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A person regarded as flighty, thoughtless, or disorganized.

scat′ter·brained′ adj.
American Heritage® Dictionary of the English Language, Fifth Edition. Copyright © 2016 by Houghton Mifflin Harcourt Publishing Company. Published by Houghton Mifflin Harcourt Publishing Company. All rights reserved.


a person who is incapable of serious thought or concentration
Collins English Dictionary – Complete and Unabridged, 12th Edition 2014 © HarperCollins Publishers 1991, 1994, 1998, 2000, 2003, 2006, 2007, 2009, 2011, 2014


(ˈskæt ərˌbreɪn)

a person incapable of serious, connected thought.
scat′ter•brained`, adj.
Random House Kernerman Webster's College Dictionary, © 2010 K Dictionaries Ltd. Copyright 2005, 1997, 1991 by Random House, Inc. All rights reserved.
ThesaurusAntonymsRelated WordsSynonymsLegend:
Noun1.scatterbrain - a flighty and disorganized personscatterbrain - a flighty and disorganized person  
simpleton, simple - a person lacking intelligence or common sense
Based on WordNet 3.0, Farlex clipart collection. © 2003-2012 Princeton University, Farlex Inc.
شَخْص كَثير النِسْيان وغَيْر مَوْثوق
forvirret person
szórakozott ember
unutkan kimse


[ˈskætəbreɪn] Ncabeza mf de chorlito
Collins Spanish Dictionary - Complete and Unabridged 8th Edition 2005 © William Collins Sons & Co. Ltd. 1971, 1988 © HarperCollins Publishers 1992, 1993, 1996, 1997, 2000, 2003, 2005


[ˈskætəˌbreɪn] n (fam) → sventato/a, sbadato/a
Collins Italian Dictionary 1st Edition © HarperCollins Publishers 1995


(ˈskӕtə) verb
1. to (make) go or rush in different directions. The sudden noise scattered the birds; The crowds scattered when the bomb exploded.
2. to throw loosely in different directions. The load from the overturned lorry was scattered over the road.
ˈscattered adjective
occasional; not close together. Scattered showers are forecast for this morning; The few houses in the valley are very scattered.
ˈscattering noun
a small amount scattered here and there. a scattering of sugar.
ˈscatterbrain noun
a forgetful or unreliable person.
ˈscatterbrained adjective
Kernerman English Multilingual Dictionary © 2006-2013 K Dictionaries Ltd.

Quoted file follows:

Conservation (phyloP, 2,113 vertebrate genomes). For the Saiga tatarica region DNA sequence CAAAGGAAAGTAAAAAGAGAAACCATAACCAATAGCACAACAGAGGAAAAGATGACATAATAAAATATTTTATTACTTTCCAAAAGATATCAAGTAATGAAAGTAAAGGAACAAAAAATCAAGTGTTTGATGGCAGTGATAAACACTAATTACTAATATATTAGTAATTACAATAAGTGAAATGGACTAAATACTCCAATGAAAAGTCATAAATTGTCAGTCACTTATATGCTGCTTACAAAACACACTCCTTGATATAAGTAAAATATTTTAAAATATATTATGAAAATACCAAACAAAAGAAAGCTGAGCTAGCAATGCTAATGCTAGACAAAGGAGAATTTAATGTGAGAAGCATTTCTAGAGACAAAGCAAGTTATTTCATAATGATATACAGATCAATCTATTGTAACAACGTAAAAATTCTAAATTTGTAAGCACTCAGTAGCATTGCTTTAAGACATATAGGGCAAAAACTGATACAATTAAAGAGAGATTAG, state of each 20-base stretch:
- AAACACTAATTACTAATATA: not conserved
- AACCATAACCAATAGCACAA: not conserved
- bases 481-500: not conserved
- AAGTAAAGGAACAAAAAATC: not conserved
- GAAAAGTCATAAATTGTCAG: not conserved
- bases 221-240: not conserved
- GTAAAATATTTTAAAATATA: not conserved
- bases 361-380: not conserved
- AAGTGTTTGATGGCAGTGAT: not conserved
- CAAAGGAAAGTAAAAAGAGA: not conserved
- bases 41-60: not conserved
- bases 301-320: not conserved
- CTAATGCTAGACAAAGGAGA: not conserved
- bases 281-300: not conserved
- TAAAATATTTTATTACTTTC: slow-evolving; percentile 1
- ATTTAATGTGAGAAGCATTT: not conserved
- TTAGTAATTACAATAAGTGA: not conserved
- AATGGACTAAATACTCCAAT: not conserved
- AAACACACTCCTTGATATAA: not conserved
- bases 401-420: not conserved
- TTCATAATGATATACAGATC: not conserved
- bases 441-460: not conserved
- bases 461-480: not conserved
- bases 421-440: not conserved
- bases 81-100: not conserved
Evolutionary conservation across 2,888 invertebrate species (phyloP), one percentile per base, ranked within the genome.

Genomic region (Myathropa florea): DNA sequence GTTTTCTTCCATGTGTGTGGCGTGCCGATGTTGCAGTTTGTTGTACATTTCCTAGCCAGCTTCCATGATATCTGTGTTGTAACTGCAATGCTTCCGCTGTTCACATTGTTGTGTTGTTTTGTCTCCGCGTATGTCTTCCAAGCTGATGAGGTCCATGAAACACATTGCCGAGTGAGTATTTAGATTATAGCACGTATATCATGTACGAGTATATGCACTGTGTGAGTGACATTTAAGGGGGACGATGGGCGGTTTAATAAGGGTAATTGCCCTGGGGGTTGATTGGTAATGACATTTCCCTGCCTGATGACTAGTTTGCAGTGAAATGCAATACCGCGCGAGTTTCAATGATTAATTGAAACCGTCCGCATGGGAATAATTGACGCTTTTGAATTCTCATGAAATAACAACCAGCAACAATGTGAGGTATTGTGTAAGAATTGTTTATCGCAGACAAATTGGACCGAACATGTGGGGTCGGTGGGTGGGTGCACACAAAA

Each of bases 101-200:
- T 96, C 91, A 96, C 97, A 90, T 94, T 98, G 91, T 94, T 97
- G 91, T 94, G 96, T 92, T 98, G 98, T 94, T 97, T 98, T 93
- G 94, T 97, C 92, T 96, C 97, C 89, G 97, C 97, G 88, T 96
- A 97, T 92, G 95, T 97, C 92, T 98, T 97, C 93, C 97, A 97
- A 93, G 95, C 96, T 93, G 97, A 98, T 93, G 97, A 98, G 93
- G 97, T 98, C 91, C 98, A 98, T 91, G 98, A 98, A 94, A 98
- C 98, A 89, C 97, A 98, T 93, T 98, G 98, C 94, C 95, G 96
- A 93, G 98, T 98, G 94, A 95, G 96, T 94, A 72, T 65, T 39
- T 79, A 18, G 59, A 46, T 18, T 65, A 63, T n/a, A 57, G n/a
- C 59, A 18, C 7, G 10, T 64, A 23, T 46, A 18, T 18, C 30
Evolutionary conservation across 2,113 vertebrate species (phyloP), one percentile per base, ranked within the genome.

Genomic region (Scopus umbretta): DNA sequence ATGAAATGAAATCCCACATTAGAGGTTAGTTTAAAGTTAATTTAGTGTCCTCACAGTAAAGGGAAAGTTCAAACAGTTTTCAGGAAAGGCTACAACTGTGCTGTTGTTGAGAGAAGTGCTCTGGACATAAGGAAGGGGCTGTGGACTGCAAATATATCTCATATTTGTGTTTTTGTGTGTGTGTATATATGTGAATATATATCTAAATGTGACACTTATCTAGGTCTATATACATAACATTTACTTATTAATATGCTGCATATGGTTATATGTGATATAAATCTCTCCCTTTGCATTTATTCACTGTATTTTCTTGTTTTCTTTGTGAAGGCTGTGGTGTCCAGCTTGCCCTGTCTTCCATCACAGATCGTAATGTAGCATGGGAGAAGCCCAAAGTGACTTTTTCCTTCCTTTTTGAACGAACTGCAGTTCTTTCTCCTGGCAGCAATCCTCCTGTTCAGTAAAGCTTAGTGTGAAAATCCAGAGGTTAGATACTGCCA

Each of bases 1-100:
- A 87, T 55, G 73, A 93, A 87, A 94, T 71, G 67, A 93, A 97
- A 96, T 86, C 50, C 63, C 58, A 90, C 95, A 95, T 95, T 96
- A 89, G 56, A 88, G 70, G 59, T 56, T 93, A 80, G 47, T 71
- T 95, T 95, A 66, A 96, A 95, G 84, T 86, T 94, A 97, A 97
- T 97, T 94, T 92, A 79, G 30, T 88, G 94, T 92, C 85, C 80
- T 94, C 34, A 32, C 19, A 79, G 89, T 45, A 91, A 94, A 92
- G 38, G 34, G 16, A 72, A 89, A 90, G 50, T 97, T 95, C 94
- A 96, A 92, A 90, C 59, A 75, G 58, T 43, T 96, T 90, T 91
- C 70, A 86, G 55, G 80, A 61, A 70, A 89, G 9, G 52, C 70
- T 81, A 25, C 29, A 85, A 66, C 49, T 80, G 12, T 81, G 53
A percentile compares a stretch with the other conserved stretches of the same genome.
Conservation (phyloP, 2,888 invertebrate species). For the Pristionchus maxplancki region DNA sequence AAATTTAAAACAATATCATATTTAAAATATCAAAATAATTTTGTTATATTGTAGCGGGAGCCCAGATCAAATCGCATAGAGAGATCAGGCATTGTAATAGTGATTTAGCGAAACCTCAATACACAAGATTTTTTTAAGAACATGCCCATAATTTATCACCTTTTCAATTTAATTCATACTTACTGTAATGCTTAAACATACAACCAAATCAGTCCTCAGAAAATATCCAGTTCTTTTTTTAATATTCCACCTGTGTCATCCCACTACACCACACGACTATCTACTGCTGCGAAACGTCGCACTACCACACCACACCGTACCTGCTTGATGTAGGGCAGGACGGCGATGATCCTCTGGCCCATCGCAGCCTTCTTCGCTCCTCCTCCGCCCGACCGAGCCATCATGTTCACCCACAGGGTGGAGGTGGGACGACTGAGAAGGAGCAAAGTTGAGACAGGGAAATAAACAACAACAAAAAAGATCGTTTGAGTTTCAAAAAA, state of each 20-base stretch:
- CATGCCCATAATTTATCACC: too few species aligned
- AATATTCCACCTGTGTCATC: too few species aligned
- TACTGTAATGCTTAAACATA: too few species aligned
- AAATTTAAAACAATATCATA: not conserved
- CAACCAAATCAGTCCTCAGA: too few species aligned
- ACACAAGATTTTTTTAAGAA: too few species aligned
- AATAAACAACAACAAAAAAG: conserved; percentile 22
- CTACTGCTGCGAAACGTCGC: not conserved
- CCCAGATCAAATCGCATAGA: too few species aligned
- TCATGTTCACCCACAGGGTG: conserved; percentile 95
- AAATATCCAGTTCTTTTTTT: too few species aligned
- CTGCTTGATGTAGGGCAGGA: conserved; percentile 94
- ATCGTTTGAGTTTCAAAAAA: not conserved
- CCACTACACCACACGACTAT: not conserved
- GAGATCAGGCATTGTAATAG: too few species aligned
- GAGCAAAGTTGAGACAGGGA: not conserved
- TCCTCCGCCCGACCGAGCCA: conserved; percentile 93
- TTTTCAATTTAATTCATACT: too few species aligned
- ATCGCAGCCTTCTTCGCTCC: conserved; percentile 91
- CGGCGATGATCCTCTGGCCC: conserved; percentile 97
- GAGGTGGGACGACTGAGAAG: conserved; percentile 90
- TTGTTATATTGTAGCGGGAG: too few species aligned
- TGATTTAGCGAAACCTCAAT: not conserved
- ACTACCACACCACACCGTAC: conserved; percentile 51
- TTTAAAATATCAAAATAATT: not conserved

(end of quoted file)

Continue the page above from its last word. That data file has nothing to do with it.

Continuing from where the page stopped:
References in classic literature ?
The scatterbrain that gave La Mancha more Rich spoils than Jason's; who a point so keen Had to his wit, and happier far had been If his wit's weathercock a blunter bore; The arm renowned far as Gaeta's shore, Cathay, and all the lands that lie between; The muse discreet and terrible in mien As ever wrote on brass in days of yore; He who surpassed the Amadises all, And who as naught the Galaors accounted, Supported by his love and gallantry: Who made the Belianises sing small, And sought renown on Rocinante mounted; Here, underneath this cold stone, doth he lie.
Henning Beck; SCATTERBRAIN; Greystone Books (Nonfiction: Science) 27.95 ISBN: 9781771644013
I am a self-confessed scatterbrain. Before I got my hands on a Pacapod there was no organised chaos with me, just plain old chaos, so these bags are a dream come true.
Helmond played Jessica Tate, a sex-crazed scatterbrain, "Soap," a show known for warped characters and deliberately farfetched plots, including alien abduction and demonic possession.
From prompting you to wish your mom to ordering cakes, flowers and other gifts for her, Haptik's quick and acute reminder solutions will actually surprise your mother in the best way, when she realizes you aren't the unplanned scatterbrain as she always thought you were!
Following debut In The Cold Wind We Smile in 2009, second album Scatterbrain came quickly after in 2010.
Your mind is on other things, though others will accuse you of being a scatterbrain. Have you forgotten about one arrangement?
When she burst on to our screens in Coronation Street as scatterbrain Raquel and tottered up the cobbles with her beloved Curly Watts (Kevin Kennedy) we all took the lovable and ditzy barmaid to our hearts.
"I can sort of experiment with different things and sort of jump around a bit and be a bit of a scatterbrain creatively, which is exciting.
At times, you can be a scatterbrain. On this occasion, you seem as sharp as a button, even though you are inclined to harp on today.
In it Marcos' begins by deriding the "publishing house which asked for this exclusive introduction" (21) and he continues to be dismissive and outright bothered for being asked to provide the prologue: "As far as I can see, my reputation for being a scatterbrain is not sufficient to dissuade you from sending me questions and problems about publications, prologues, and other equally absurd things" (21-22).